#    differs from the default Samba behaviour
#  - When commented with "#", the proposed setting is the default
#    behaviour of Samba but the option is considered important
#    enough to be mentioned here
#
# NOTE: Whenever you modify this file you should run the command
# "testparm" to check that you have not made any basic syntactic 
# errors. 
# A well-established practice is to name the original file
# "smb.conf.master" and create the "real" config file with
# testparm -s smb.conf.master >smb.conf
# This minimizes the size of the really used smb.conf file
# which, according to the Samba Team, impacts performance
# However, use this with caution if your smb.conf file contains nested
# "include" statements. See Debian bug #483187 for a case
# where using a master file is not a good idea.
#

#======================= Global Settings =======================

[global]

## Browsing/Identification ###

# Change this to the workgroup/NT-domain name your Samba server will part of
   workgroup = WORKGROUP

# server string is the equivalent of the NT Description field
   server string = %h server (Samba, Ubuntu)

# Windows Internet Name Serving Support Section:
# WINS Support - Tells the NMBD component of Samba to enable its WINS Server
#   wins support = no

# WINS Server - Tells the NMBD components of Samba to be a WINS Client
# Note: Samba can be either a WINS Server, or a WINS Client, but NOT both
;   wins server = w.x.y.z

# This will prevent nmbd to search for NetBIOS names through DNS.
   dns proxy = no

# What naming service and in what order should we use to resolve host names
# to IP addresses
;   name resolve order = lmhosts host wins bcast

#### Networking ####

# The specific set of interfaces / networks to bind to
# This can be either the interface name or an IP address/netmask;
# interface names are normally preferred
;   interfaces = 127.0.0.0/8 eth0

# Only bind to the named interfaces and/or networks; you must use the
# 'interfaces' option above to use this.
# It is recommended that you enable this feature if your Samba machine is
# not protected by a firewall or is a firewall itself.  However, this
# option cannot handle dynamic or non-broadcast interfaces correctly.
;   bind interfaces only = yes



#### Debugging/Accounting ####

# This tells Samba to use a separate log file for each machine
# that connects
   log file = /var/log/samba/log.%m

# Cap the size of the individual log files (in KiB).
   max log size = 1000

# If you want Samba to only log through syslog then set the following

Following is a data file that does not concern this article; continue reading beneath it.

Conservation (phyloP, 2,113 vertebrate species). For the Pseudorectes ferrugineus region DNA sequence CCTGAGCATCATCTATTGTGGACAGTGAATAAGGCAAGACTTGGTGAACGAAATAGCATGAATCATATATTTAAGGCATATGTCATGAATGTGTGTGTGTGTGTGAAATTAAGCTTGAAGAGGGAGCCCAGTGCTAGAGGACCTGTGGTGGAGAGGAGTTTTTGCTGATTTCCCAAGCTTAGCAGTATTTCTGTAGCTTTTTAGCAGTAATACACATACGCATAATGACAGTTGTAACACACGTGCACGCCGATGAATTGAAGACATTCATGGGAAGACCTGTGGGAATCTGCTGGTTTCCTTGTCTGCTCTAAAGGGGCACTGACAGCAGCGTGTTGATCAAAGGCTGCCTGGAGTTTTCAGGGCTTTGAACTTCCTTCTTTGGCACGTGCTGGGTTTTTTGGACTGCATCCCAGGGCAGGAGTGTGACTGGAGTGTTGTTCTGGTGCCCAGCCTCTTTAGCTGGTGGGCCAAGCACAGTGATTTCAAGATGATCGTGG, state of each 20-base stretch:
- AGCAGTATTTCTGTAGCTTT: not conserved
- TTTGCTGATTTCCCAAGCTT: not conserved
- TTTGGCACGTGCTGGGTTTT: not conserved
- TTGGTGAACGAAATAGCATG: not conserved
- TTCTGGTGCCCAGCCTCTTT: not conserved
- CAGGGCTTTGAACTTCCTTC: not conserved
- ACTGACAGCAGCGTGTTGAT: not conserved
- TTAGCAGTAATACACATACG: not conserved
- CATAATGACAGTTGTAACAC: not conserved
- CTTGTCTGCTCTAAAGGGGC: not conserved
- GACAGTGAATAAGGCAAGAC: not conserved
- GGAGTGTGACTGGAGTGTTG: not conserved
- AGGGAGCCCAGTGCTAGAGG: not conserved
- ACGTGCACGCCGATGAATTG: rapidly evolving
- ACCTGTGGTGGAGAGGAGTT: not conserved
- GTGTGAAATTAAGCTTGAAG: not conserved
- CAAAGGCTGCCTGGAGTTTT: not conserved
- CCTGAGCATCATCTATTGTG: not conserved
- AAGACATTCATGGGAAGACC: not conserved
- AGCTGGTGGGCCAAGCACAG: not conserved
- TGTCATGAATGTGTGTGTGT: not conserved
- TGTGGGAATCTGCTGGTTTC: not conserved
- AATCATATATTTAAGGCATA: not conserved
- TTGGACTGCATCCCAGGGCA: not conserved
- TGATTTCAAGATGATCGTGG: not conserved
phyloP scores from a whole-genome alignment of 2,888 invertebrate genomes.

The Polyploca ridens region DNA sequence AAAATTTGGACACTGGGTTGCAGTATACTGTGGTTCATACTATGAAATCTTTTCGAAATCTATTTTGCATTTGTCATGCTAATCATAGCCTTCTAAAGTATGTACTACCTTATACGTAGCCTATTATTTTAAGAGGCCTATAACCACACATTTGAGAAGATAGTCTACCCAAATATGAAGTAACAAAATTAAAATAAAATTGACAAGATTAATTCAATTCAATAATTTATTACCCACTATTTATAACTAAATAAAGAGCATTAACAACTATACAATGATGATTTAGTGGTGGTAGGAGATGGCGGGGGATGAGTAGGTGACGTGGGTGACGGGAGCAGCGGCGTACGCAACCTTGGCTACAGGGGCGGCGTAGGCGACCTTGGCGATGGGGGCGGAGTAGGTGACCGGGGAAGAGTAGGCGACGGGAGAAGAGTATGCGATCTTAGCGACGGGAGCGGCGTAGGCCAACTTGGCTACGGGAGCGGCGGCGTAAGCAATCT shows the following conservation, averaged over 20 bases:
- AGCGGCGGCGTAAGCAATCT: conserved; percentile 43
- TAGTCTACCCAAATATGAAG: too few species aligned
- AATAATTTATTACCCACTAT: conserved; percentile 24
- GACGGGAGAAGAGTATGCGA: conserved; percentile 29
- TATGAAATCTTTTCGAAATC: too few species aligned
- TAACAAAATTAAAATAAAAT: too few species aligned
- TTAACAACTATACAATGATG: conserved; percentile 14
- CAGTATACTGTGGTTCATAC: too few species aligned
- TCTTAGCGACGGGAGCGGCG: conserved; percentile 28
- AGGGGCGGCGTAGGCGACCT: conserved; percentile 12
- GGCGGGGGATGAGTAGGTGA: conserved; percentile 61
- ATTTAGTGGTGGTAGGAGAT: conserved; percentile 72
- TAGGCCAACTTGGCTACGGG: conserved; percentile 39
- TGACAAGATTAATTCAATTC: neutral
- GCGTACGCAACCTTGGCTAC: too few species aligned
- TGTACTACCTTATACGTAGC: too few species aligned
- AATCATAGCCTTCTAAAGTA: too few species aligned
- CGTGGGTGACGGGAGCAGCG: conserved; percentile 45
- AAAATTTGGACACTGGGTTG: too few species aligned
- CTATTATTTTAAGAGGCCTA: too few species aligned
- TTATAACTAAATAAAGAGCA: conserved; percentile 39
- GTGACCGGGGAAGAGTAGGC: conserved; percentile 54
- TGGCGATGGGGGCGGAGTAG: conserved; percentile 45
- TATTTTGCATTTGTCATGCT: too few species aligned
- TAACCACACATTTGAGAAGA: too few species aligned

# parameter to 'yes'.
#   syslog only = no

# We want Samba to log a minimum amount of information to syslog. Everything
# should go to /var/log/samba/log.{smbd,nmbd} instead. If you want to log
# through syslog you should set the following parameter to something higher.
   syslog = 0

# Do something sensible when Samba crashes: mail the admin a backtrace
   panic action = /usr/share/samba/panic-action %d


####### Authentication #######

# "security = user" is always a good idea. This will require a Unix account
# in this server for every user accessing the server. See
# /usr/share/doc/samba-doc/htmldocs/Samba3-HOWTO/ServerType.html
# in the samba-doc package for details.
#   security = user

# You may wish to use password encryption.  See the section on
# 'encrypt passwords' in the smb.conf(5) manpage before enabling.
   encrypt passwords = true

# If you are using encrypted passwords, Samba will need to know what
# password database type you are using.  
   passdb backend = tdbsam

   obey pam restrictions = yes

# This boolean parameter controls whether Samba attempts to sync the Unix
# password with the SMB password when the encrypted SMB password in the
# passdb is changed.
   unix password sync = yes

# For Unix password sync to work on a Debian GNU/Linux system, the following
# parameters must be set (thanks to Ian Kahan <<kahan@informatik.tu-muenchen.de> for
# sending the correct chat script for the passwd program in Debian Sarge).
   passwd program = /usr/bin/passwd %u
   passwd chat = *Enter\snew\s*\spassword:* %n\n *Retype\snew\s*\spassword:* %n\n *password\supdated\ssuccessfully* .

# This boolean controls whether PAM will be used for password changes
# when requested by an SMB client instead of the program listed in
# 'passwd program'. The default is 'no'.
   pam password change = yes

# This option controls how unsuccessful authentication attempts are mapped 
# to anonymous connections
   map to guest = bad user

########## Domains ###########

# Is this machine able to authenticate users. Both PDC and BDC
# must have this setting enabled. If you are the BDC you must
# change the 'domain master' setting to no
#
;   domain logons = yes
#
# The following setting only takes effect if 'domain logons' is set
# It specifies the location of the user's profile directory
# from the client point of view)
# The following required a [profiles] share to be setup on the
# samba server (see below)